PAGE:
3
$\begingroup$

Whenever there is a documentary about animals and you get to the colder regions, you will hear about Seals and their layer of blubber keeping them warm.

But the skin is on top of the blubber, in direct contact with the cold water (and air). Do they feel the cold outside the way a human would?

$\endgroup$
1
  • 2
    $\begingroup$ We don't really sense temperature on our skin, we sense heat exchange (see Do humans perceive temperature or heat-flux?. It is for this reason that a 10˚C piece of wooden spatula feels very different than a 10˚C copper pan. $\endgroup$
    – Remi.b
    Commented Sep 6, 2019 at 2:31

1 Answer 1

3
$\begingroup$

Humans (and other animals) do not feel temperature; when we “feel cold” we actually sense that our body starts to lose heat (we feel the heat transfer). Pinnipeds, notably phocid seals (True seals or earless seals), restrict heat transfer to the environment by reducing skin temperature. To do so, phocids have a thick layer of subcutaneous blubber (or hypodermal adipose tissue) with a low thermal conductivity, which significantly reduces heat transfer via conduction (insulating the skin surface from the body core). On contrary, flippers are the areas of the body with little blubber. Interestingly, in phocids, flipper skin tends to be the least emissive region during cold weather (Kharmas et al. 2012), which could be explained by the presence of counter-current heat exchangers (found in the flippers of pinnipeds). Counter-current heat exchangers (another thermoregulatory strategy) are present in peripheral body parts and help retain heat in the core body by rewarming cold venous blood returning from the periphery as it passes in proximity to outgoing, warm arterial blood. To summary, phocids limit heat transfer with a blubber layer and control heat transfer by using blood flow (see Favilla and Costa, 2020 for a review about Thermoregulatory adaptations in marine mammals).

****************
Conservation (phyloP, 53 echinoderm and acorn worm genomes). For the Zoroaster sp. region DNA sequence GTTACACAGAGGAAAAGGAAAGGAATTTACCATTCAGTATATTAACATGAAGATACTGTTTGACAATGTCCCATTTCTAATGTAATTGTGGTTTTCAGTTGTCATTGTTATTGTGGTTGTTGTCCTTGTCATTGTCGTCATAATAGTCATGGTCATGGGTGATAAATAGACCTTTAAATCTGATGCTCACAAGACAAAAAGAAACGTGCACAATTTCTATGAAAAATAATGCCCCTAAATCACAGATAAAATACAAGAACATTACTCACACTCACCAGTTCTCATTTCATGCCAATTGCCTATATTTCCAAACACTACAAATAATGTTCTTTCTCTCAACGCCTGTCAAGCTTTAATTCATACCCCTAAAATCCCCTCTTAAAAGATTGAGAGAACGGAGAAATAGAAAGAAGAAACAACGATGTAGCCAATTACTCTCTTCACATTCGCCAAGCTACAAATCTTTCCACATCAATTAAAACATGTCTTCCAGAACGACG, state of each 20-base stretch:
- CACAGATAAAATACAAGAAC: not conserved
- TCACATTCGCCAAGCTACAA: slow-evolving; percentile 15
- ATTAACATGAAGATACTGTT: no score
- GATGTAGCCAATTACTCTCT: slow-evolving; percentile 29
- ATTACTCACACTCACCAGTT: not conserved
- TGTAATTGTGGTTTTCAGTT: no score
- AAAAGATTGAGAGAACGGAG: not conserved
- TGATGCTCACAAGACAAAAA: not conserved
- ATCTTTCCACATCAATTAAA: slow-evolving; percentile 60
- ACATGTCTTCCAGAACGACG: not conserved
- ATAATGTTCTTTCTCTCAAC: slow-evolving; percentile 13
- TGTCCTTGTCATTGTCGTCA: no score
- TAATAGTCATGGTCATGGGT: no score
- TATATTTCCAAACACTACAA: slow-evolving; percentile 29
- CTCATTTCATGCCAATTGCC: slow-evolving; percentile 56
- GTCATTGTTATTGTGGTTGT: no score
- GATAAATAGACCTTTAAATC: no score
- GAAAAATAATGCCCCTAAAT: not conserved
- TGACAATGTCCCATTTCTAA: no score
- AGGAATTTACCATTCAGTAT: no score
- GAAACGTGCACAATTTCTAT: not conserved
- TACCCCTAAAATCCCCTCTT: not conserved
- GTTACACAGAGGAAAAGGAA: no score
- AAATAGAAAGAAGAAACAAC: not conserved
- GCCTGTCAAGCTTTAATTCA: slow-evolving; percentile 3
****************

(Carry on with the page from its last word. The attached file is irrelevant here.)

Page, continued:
$\endgroup$
2
  • $\begingroup$ This doesn't really answer the question. I know heat transfer is limited, but the skin on the outside of the animal is in direct contact with the cold. As far as my knowledge goes at least. Does the heat retained inside the animal warm it enough to not feel the cold from the outside? $\endgroup$ Commented May 23, 2022 at 7:58
  • $\begingroup$ FYI: Phocid seals have short hair. Their skin has nerve cells sensitive to temperature (similar to other mammals), so yes they might have the ability to sense temperature. About your question can they "feel the cold", do you mean like experimenting discomfort? It's a difficult question. Those animals are adapted for cold climates. $\endgroup$ Commented May 24, 2022 at 18:17

You must log in to answer this question.

Not the answer you're looking for? Browse other questions tagged .